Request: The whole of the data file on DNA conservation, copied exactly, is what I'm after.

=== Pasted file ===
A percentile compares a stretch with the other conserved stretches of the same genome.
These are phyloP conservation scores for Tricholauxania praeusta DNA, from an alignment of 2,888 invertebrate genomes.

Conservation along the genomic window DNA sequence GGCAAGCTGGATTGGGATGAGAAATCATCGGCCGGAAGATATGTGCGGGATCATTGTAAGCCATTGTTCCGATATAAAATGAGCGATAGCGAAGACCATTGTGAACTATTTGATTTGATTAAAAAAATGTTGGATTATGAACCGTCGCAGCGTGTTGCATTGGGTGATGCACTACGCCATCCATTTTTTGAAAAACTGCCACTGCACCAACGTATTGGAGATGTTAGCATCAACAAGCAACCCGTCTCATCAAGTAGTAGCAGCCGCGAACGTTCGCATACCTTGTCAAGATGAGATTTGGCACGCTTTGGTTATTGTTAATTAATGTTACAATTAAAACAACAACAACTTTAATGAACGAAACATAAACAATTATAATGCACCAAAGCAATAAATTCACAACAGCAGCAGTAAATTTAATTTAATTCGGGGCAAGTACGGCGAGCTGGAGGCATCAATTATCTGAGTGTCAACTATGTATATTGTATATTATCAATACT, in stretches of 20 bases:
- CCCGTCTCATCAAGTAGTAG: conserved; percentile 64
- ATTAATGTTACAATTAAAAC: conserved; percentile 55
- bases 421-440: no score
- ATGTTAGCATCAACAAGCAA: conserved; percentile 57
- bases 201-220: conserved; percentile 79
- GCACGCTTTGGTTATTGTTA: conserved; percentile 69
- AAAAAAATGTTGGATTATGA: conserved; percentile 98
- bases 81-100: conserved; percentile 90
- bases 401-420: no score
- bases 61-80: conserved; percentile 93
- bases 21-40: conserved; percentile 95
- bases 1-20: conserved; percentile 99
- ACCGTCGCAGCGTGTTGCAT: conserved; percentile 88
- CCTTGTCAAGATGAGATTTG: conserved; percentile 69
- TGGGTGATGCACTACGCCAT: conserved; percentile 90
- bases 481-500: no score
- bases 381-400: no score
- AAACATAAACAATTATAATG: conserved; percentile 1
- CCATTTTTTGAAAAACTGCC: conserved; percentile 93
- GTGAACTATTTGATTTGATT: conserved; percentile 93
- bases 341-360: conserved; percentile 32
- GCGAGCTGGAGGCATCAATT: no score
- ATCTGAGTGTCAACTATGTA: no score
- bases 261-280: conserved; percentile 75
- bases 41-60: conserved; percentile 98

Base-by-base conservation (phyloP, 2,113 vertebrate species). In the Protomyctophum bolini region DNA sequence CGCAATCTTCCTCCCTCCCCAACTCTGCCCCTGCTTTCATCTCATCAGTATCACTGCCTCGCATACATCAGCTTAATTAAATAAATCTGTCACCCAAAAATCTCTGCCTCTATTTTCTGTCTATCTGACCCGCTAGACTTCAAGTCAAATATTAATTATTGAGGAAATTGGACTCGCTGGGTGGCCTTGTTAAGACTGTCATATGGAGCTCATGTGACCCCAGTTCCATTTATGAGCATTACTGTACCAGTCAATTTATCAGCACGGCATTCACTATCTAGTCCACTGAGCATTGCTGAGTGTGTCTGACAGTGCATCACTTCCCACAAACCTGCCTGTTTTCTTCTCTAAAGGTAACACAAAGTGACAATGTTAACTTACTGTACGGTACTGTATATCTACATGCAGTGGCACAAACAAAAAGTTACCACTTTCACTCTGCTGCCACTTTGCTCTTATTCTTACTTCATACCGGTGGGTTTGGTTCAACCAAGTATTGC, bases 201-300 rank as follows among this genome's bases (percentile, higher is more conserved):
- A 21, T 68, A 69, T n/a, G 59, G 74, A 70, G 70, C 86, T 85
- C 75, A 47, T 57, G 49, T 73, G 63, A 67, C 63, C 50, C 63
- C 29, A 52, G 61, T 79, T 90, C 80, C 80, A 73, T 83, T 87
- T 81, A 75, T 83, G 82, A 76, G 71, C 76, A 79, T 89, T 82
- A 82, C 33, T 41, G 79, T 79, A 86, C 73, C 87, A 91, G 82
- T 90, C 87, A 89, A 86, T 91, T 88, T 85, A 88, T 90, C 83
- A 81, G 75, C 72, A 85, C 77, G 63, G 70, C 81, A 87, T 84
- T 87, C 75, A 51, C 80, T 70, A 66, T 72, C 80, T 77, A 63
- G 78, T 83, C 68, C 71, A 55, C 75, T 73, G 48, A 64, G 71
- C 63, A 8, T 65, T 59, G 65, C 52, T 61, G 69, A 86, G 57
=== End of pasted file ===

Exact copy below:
A percentile compares a stretch with the other conserved stretches of the same genome.
These are phyloP conservation scores for Tricholauxania praeusta DNA, from an alignment of 2,888 invertebrate genomes.

Conservation along the genomic window DNA sequence GGCAAGCTGGATTGGGATGAGAAATCATCGGCCGGAAGATATGTGCGGGATCATTGTAAGCCATTGTTCCGATATAAAATGAGCGATAGCGAAGACCATTGTGAACTATTTGATTTGATTAAAAAAATGTTGGATTATGAACCGTCGCAGCGTGTTGCATTGGGTGATGCACTACGCCATCCATTTTTTGAAAAACTGCCACTGCACCAACGTATTGGAGATGTTAGCATCAACAAGCAACCCGTCTCATCAAGTAGTAGCAGCCGCGAACGTTCGCATACCTTGTCAAGATGAGATTTGGCACGCTTTGGTTATTGTTAATTAATGTTACAATTAAAACAACAACAACTTTAATGAACGAAACATAAACAATTATAATGCACCAAAGCAATAAATTCACAACAGCAGCAGTAAATTTAATTTAATTCGGGGCAAGTACGGCGAGCTGGAGGCATCAATTATCTGAGTGTCAACTATGTATATTGTATATTATCAATACT, in stretches of 20 bases:
- CCCGTCTCATCAAGTAGTAG: conserved; percentile 64
- ATTAATGTTACAATTAAAAC: conserved; percentile 55
- bases 421-440: no score
- ATGTTAGCATCAACAAGCAA: conserved; percentile 57
- bases 201-220: conserved; percentile 79
- GCACGCTTTGGTTATTGTTA: conserved; percentile 69
- AAAAAAATGTTGGATTATGA: conserved; percentile 98
- bases 81-100: conserved; percentile 90
- bases 401-420: no score
- bases 61-80: conserved; percentile 93
- bases 21-40: conserved; percentile 95
- bases 1-20: conserved; percentile 99
- ACCGTCGCAGCGTGTTGCAT: conserved; percentile 88
- CCTTGTCAAGATGAGATTTG: conserved; percentile 69
- TGGGTGATGCACTACGCCAT: conserved; percentile 90
- bases 481-500: no score
- bases 381-400: no score
- AAACATAAACAATTATAATG: conserved; percentile 1
- CCATTTTTTGAAAAACTGCC: conserved; percentile 93
- GTGAACTATTTGATTTGATT: conserved; percentile 93
- bases 341-360: conserved; percentile 32
- GCGAGCTGGAGGCATCAATT: no score
- ATCTGAGTGTCAACTATGTA: no score
- bases 261-280: conserved; percentile 75
- bases 41-60: conserved; percentile 98

Base-by-base conservation (phyloP, 2,113 vertebrate species). In the Protomyctophum bolini region DNA sequence CGCAATCTTCCTCCCTCCCCAACTCTGCCCCTGCTTTCATCTCATCAGTATCACTGCCTCGCATACATCAGCTTAATTAAATAAATCTGTCACCCAAAAATCTCTGCCTCTATTTTCTGTCTATCTGACCCGCTAGACTTCAAGTCAAATATTAATTATTGAGGAAATTGGACTCGCTGGGTGGCCTTGTTAAGACTGTCATATGGAGCTCATGTGACCCCAGTTCCATTTATGAGCATTACTGTACCAGTCAATTTATCAGCACGGCATTCACTATCTAGTCCACTGAGCATTGCTGAGTGTGTCTGACAGTGCATCACTTCCCACAAACCTGCCTGTTTTCTTCTCTAAAGGTAACACAAAGTGACAATGTTAACTTACTGTACGGTACTGTATATCTACATGCAGTGGCACAAACAAAAAGTTACCACTTTCACTCTGCTGCCACTTTGCTCTTATTCTTACTTCATACCGGTGGGTTTGGTTCAACCAAGTATTGC, bases 201-300 rank as follows among this genome's bases (percentile, higher is more conserved):
- A 21, T 68, A 69, T n/a, G 59, G 74, A 70, G 70, C 86, T 85
- C 75, A 47, T 57, G 49, T 73, G 63, A 67, C 63, C 50, C 63
- C 29, A 52, G 61, T 79, T 90, C 80, C 80, A 73, T 83, T 87
- T 81, A 75, T 83, G 82, A 76, G 71, C 76, A 79, T 89, T 82
- A 82, C 33, T 41, G 79, T 79, A 86, C 73, C 87, A 91, G 82
- T 90, C 87, A 89, A 86, T 91, T 88, T 85, A 88, T 90, C 83
- A 81, G 75, C 72, A 85, C 77, G 63, G 70, C 81, A 87, T 84
- T 87, C 75, A 51, C 80, T 70, A 66, T 72, C 80, T 77, A 63
- G 78, T 83, C 68, C 71, A 55, C 75, T 73, G 48, A 64, G 71
- C 63, A 8, T 65, T 59, G 65, C 52, T 61, G 69, A 86, G 57